Kafka today is a household word around the world, one of the few writers to have an adjective named after him (‘‘Kafkaesque’’), describing the dream-like yet oppressive atmosphere characteristic of his works. When his writings first appeared, however, some reviewers found them baffling, tedious, or exasperating; and the two extreme ideological movements of the twentieth century both found his message unacceptable. The Nazis banned him, and Communist critics denounced him as decadent and despairing.
But fairly quickly Kafka began to be praised by a host of influential writers and intellectuals. The English poet W. H. Auden compared him to Dante, Shakespeare, and Goethe. The German writer Thomas Mann, quoted by Ronald Gray in his book Franz Kafka, said that Kafka's works are "among the worthiest things to be read in German literature." And the philosopher Hannah Arendt, writing during World War II, said (also as quoted by Gray) that "Kafka's nightmare of a world ... has actually come to pass.’’
Kafka's friend Max Brod, one of the earliest commentators on Kafka, saw his works as essentially religious and Jewish, but later commentators have situated Kafka more in the existential, modernist tradition of the first half of the twentieth century, associating him with writers such as Albert Camus and Jean-Paul Sartre, whose works suggest the absurdity and futility of existence.
Among Kafka's works, The Metamorphosis is generally considered one of his most representative and also one of his best, along with the novels The Trial and The Castle. Kafka himself was not always happy with his work, however. In his diary (as quoted in Nahum Glatzer's edition of his stories), he wrote on one occasion that he had ‘‘great antipathy’’ to The Metamorphosis, calling its ending unreadable. However, The Metamorphosis was one of the few works that Kafka made a concerted effort to get published, so he could not have been entirely dissatisfied with it.
In any case, commentators since Kafka have been drawn to the story. By 1973, Stanley Corngold was able to publish a book of summaries of essays on The Metamorphosis containing accounts of well over a hundred articles, beginning as early as 1916, when one Robert Müller described the story as ingenious but implausible. In subsequent years, commentators have generally taken for granted the quality and importance of the story, and have focused on trying to interpret it.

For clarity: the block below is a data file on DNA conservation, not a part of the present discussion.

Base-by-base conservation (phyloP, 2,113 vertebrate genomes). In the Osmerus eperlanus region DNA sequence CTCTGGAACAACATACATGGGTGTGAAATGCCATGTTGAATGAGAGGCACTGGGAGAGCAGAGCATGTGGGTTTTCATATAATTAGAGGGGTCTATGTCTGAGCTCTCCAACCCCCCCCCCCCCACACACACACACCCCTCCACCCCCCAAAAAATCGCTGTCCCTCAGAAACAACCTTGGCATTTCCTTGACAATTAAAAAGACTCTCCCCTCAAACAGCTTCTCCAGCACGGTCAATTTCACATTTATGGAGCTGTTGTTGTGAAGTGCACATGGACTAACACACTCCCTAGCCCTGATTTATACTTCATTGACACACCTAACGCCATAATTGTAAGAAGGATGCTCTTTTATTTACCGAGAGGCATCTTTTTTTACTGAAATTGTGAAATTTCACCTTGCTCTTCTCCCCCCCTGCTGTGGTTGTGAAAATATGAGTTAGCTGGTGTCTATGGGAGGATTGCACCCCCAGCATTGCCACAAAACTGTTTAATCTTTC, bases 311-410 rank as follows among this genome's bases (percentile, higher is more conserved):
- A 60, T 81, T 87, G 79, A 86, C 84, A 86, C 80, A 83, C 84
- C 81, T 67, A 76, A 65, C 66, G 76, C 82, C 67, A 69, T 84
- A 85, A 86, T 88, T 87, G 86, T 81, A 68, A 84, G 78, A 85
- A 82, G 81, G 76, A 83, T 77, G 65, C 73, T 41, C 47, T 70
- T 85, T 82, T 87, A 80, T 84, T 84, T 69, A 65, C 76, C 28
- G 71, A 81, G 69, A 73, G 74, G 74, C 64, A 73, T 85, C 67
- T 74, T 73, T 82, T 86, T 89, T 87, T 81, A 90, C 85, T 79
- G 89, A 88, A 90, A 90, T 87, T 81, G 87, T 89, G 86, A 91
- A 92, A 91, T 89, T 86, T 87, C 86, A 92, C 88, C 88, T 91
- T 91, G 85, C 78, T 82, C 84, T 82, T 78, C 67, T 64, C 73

There have been many different and contradictory interpretations. Freudian critics have seen in it a working out of the Oedipal struggle between a father and a son who are rivals for Gregor' s mother. Marxist critics, those not simply denouncing Kafka as reactionary, have seen the story as depicting the exploitation of the proletariat. Gregor Samsa has also been seen as a Christ figure who dies so that his family can live.
Critics interested in language and form have seen the story as the working out of a metaphor, an elaboration on the common comparison of a man to an insect. Some critics have emphasized the autobiographical elements in the story, pointing out the similarities between the Samsa household and the Kafkas, while also noting the similarity of the names "Samsa" and "Kafka," a similarity that Kafka himself was aware of, though he said—in a conversation cited in Nahum Glatzer' s edition of his stories—that Samsa was not merely Kafka and nothing else.
Other critics have traced the story's sources back to Fyodor Dostoevsky, Charles Dickens, the Jewish plays that Kafka saw in Prague, and Leopold Von Sacher-Masoch's novel about sadomasochism, Venus in Furs. Some have become caught up in taking sides for or against Gregor Samsa. And some have argued that the story is impossible to interpret, which is perhaps why Corngold called his book on the story The Commentators' Despair.
But however it is interpreted, the fact that the story has drawn so much attention indicates that it is, as Corngold puts it, ‘‘the most haunting and universal of all his stories.’’